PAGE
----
Powder coating provides a durable finish to materials used in a broad range of industries, but can you paint over it?
Despite its sturdiness, over time powder-coated material may suffer abrasions or other damage.
Or you may simply want to refresh its appearance.
However, to paint over powder coating requires the right kind of preparation and choice of materials.
To understand how best to paint over powder coating, it makes sense to first understand what it is made of.
Powder coating is an alternative to liquid paint and comes in the form of a dried powder.
As a paint finish, it is perfect for metals such as aluminium and galvanised steel while also adhering to various other substrate surfaces.
Powder coating is a compound consisting of specialised resins, fillers and pigments, including thermosetting polyester, epoxy and epoxy-polyester.
You apply it using a low-velocity, air-powered spray gun.
Once applied, the curing process fuses the various elements in the coating together to create a painted finish.
Powder coating creates a smooth, flat finish.
That is challenging when applying liquid paint because it will struggle to bind properly to powder-coated surfaces.
Another issue is performance. Powder coating is a high-performance paint solution that offers lasting resistance to wear and tear, scratches, abrasions and weather conditions.
If the material you intend to use to paint over powder coating does not meet similar standards, then it will fail to match the powder coating’s performance.
Therefore if you want to paint over a powder coating you must approach the task with careful preparation.
The following Guide is for small parts – should you require a large area to be recoated then this will require a specialist on-site coating applicator please contact us for more details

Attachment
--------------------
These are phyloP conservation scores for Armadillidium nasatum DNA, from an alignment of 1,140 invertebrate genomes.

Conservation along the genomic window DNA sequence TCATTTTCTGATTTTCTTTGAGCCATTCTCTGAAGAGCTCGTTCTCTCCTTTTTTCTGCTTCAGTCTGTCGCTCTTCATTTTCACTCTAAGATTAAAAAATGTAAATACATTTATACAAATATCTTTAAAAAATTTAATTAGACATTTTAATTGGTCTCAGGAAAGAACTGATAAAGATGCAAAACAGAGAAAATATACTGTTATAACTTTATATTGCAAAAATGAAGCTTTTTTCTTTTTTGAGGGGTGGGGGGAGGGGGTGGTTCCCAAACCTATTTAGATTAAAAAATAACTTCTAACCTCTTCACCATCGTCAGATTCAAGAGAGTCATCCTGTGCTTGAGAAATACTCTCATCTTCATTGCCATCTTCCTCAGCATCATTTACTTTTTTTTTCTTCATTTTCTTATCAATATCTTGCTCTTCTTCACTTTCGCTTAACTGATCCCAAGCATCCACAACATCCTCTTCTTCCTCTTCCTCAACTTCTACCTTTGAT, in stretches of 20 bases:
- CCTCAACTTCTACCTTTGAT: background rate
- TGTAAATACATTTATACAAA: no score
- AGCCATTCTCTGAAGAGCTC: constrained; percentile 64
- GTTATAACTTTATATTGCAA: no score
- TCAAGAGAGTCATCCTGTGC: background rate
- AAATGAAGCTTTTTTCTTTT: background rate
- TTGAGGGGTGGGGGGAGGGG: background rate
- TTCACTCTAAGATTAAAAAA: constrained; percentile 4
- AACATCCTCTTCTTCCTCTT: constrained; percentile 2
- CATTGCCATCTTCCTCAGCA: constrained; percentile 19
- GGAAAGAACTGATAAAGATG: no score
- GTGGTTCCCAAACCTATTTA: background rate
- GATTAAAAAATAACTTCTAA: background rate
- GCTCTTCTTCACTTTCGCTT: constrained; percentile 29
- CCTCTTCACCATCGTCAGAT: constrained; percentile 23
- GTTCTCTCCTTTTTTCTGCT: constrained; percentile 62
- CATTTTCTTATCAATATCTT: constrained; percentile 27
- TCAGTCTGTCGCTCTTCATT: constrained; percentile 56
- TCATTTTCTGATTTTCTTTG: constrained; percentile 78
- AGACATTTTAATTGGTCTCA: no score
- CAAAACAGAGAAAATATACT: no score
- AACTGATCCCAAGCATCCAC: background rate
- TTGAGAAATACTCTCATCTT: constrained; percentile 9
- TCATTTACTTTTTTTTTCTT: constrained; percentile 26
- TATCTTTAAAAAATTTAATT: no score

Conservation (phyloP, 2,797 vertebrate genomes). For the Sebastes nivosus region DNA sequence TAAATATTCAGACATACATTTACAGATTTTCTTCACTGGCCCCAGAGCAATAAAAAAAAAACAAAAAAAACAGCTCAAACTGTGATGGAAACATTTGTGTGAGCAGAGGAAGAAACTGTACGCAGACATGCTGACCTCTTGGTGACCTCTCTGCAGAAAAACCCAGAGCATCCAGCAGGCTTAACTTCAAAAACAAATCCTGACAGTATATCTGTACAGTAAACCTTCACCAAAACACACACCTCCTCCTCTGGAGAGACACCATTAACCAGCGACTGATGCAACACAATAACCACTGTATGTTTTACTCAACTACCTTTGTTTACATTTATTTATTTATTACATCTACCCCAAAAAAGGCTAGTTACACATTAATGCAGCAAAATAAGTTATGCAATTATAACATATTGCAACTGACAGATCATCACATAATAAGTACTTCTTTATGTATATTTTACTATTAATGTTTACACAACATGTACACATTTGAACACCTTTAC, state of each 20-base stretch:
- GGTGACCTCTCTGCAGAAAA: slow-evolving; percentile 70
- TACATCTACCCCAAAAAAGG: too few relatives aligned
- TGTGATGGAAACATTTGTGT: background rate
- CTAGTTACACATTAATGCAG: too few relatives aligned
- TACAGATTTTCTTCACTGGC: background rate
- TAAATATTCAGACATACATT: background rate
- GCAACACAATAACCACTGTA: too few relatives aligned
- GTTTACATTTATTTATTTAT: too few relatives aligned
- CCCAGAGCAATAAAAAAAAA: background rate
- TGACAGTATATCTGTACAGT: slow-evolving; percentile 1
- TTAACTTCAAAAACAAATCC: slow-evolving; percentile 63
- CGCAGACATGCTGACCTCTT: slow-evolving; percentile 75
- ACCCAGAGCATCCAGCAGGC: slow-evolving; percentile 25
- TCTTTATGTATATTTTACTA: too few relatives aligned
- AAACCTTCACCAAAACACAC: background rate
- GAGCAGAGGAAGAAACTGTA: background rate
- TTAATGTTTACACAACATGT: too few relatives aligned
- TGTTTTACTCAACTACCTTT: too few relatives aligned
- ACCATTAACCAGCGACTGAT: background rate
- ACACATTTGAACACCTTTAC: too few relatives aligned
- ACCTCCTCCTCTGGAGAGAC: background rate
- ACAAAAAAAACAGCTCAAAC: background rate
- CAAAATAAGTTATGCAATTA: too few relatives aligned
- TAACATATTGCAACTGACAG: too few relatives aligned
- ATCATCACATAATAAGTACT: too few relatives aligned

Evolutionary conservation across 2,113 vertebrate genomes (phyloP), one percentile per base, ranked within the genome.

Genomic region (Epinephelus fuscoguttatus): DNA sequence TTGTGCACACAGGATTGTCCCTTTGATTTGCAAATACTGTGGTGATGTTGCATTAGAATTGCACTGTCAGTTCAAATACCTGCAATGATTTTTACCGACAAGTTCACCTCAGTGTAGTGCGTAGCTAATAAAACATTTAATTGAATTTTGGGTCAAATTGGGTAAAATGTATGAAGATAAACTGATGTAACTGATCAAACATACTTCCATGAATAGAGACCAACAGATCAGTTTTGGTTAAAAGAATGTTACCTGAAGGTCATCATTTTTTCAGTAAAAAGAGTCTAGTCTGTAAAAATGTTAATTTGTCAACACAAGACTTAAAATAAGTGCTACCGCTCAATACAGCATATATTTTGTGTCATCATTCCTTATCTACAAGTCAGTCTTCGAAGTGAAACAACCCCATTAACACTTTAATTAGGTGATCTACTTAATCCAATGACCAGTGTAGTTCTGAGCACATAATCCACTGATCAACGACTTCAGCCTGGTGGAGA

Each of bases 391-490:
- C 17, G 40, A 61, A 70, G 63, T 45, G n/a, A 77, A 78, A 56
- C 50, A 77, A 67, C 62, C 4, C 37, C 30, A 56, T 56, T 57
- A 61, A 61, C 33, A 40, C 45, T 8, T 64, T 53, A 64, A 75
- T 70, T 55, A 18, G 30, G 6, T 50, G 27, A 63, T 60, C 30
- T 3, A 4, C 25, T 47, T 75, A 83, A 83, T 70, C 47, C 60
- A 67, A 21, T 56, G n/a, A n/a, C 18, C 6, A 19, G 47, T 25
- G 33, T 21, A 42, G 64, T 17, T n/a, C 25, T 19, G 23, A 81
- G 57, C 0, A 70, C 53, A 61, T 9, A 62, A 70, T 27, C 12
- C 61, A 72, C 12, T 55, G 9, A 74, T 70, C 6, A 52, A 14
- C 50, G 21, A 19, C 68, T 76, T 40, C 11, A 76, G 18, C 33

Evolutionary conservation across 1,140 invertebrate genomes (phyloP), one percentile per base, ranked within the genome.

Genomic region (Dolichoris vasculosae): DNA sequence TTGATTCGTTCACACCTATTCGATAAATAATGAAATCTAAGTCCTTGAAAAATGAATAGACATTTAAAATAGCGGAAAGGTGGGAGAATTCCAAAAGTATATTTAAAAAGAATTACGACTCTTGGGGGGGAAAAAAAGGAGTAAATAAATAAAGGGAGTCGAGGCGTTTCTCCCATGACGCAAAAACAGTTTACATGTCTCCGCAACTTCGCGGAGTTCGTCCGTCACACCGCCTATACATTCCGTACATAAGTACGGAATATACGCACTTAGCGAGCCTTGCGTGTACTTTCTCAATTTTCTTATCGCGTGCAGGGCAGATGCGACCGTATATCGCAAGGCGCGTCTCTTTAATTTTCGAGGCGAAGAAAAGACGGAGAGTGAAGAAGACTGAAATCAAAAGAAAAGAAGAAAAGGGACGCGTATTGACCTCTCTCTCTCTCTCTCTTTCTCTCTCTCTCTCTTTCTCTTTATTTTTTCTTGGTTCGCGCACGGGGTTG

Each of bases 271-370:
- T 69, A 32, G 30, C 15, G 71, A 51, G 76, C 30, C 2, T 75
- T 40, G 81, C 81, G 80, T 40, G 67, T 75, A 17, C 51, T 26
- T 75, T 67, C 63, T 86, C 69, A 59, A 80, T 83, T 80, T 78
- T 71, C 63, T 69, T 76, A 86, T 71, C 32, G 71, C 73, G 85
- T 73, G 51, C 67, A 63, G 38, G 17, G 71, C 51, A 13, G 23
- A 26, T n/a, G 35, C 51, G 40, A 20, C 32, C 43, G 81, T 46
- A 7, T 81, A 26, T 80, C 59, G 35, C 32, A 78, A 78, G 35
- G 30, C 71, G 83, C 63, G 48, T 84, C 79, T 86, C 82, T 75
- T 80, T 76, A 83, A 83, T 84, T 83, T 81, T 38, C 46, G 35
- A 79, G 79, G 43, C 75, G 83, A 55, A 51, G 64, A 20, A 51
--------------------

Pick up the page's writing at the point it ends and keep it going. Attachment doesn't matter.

First, clear the surface you intend to paint over.
You must clean off all dirt, debris and grease. Remove any loose material with a brush.
Next, consider how you can make sure your new paint will adhere to the surface.
Use a fine grade abrasive paper. Normally, powder coating has a slick surface which does not allow paint to stick. Sanding it down carefully will enable you to paint on it effectively.
Wipe down the area you will be painting with an appropriate solvent cleaner.
Finally, rinse it down with warm water, then allow it to dry.
The first thing you must apply is a primer, and one which will work with whatever material your surface is made of. Different primers will be best suited to either aluminium or steel, for example.
A primer also allows you to test for adhesion.
Apply a small spot of primer first. Wait 20 to 30 minutes and then try and wipe it off. If it wipes off easily, smears or smudges, this means there is not enough adhesion between the paint and the surface.
If the spot is stable, then you can proceed in coating the entire surface you wish to paint over with the primer.
Once the primer is dry, you can apply the paint.
It is important to choose the right kind for the task.
Epoxy-based products will stick to most surfaces, but enamel paints are likely to be more cost-effective.
They also adhere well to primers most suited to metal alloy surfaces.
When you apply your paint, consider what coating will be right for your product and what kind of finish you are looking to achieve.
You are going to need a couple of coats. Drying time between coats, and after you have finished painting, will depend on the type of paint and nature of the surface you are applying it to.
While it is perfectly possible to paint over powder coatings successfully, you should also consider:
How intact the powder coated surface is; where significant parts of it are missing, the best option might be to remove all remaining coating first by sandblasting it
If there is any rust present; again, sandblasting can be a preferable option if the degree of oxidation is high
Adequate preparation of the surface is the key to success when painting over it.
If you prepare properly, then there is no reason why you cannot paint over a powder coating.
For more information about powder coatings, please contact Tomburn.